Business Irish

Thursday 23 November 2017

Retailers to be big winners in new upward-only rent change

commercial property

Justice Minister Alan Shatter
bringing forward legislation
Justice Minister Alan Shatter bringing forward legislation

Roisin Burke

NEW legislation on upward-only rent reviews will allow tenants to apply to court to overrule such clauses, leaving landlords facing sharp drops in their rental income, the Irish Independent has learned.

The standalone piece of legislation is due to be published in October/late November and could unleash a nightmare scenario for institutional investors, but beleaguered shop owners and others locked into boomtime leases are to get several concessions.

Under the draft bill, struggling retail and office tenants could seek a rent cut or possibly even walk away from upwards-only leases. Landlords would be forced by law to engage with tenants and, if negotiation fails, tenants could take a case to court. The Circuit Court could overrule an upward-only rent clause and also rule on any rent arrears attached to it.

At the moment, only a landlord can trigger a review of an upward only rental clause. This new bill proposes that any "qualifying tenant" -- meaning any tenant that can prove that their rent "is a cause of distress to their business" -- can seek a one-off rent cut.

This option would be open to all qualifying tenants, even if they have had a rent review in the recent past. The landlord would be obliged by law to respond to this request within a set time limit.

If a rent drop can't be agreed between landlord and tenant, the issue has to go to mediation.

If the mediation process fails, the tenant can apply to go before the Circuit Court and get a ruling from a judge that would be legally enforceable. The Circuit Court can also rule on any rent arrears at that point.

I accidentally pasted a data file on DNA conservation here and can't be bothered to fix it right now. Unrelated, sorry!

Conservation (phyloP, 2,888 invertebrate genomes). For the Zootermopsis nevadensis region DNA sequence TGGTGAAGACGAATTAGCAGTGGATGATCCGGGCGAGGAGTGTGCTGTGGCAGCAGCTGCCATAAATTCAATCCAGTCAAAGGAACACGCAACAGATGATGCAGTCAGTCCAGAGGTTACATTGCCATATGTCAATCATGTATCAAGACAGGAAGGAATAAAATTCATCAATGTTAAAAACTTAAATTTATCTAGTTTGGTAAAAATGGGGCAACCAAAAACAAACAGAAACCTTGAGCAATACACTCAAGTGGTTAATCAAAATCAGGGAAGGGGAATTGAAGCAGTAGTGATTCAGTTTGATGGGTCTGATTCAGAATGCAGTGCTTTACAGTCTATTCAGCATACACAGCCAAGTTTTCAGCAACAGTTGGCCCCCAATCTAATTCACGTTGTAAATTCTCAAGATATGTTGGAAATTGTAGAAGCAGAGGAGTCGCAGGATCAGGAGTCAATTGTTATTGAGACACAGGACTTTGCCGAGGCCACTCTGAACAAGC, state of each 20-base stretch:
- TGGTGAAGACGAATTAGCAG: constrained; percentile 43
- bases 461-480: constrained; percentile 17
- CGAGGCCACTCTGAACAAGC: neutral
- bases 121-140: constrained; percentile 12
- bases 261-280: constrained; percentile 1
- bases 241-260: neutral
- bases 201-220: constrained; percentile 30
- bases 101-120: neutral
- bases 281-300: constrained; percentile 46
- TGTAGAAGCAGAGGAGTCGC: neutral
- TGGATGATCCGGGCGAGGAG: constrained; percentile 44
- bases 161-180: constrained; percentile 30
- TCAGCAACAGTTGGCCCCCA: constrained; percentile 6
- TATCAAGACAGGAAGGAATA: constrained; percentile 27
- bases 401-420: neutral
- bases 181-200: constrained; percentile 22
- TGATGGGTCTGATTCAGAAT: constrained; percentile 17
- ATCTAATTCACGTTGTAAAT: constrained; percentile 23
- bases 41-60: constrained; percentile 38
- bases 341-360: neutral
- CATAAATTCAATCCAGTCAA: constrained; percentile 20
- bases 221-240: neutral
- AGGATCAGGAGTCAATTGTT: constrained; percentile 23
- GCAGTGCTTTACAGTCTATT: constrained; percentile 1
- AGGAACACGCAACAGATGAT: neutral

The bill also provides for the termination of a lease.

"If a tenant can prove their lease is actually prohibiting them from running a viable business they will be able to walk away from it," a source close to the process says. There will also be provision for a landlord to terminate a lease.

If a lease is terminated, compensation to a tenant or to a landlord for any renovation to the premises could apply.

A lease would be judged on a standalone basis. "For example, if you have 12 shops across Ireland and 10 of them are doing quite well, but say two of them are crucifying you because of off-the-wall rent, you should be able to get a review on the basis of those two individual stores and not on the basis of your overall balance sheet," the insider said.

The timeframe proposed from the initial tenant request for a rent review to the final option of going to court is within one year.

The bill is expected to have a "sunset clause", meaning the legislation would have a built-in expiry date.

In five years' time it would then be subject to a ministerial review and could be either renewed or pulled.

Labour TD Ciaran Lynch, who drafted his party's election manifesto proposal on upward-only rent reviews, said the matter urgently needed tackling.

"It's critical for the recovery of the Irish economy that market rents are introduced in the commercial rental sector and that normalisation in that market is put in place and it's my expectation that this legislation will achieve this," he said.

The Government aims to drive the bill into legislation as soon as possible.

"Alan Shatter wants this done and dusted before the end of the year," a source said.

Irish Independent

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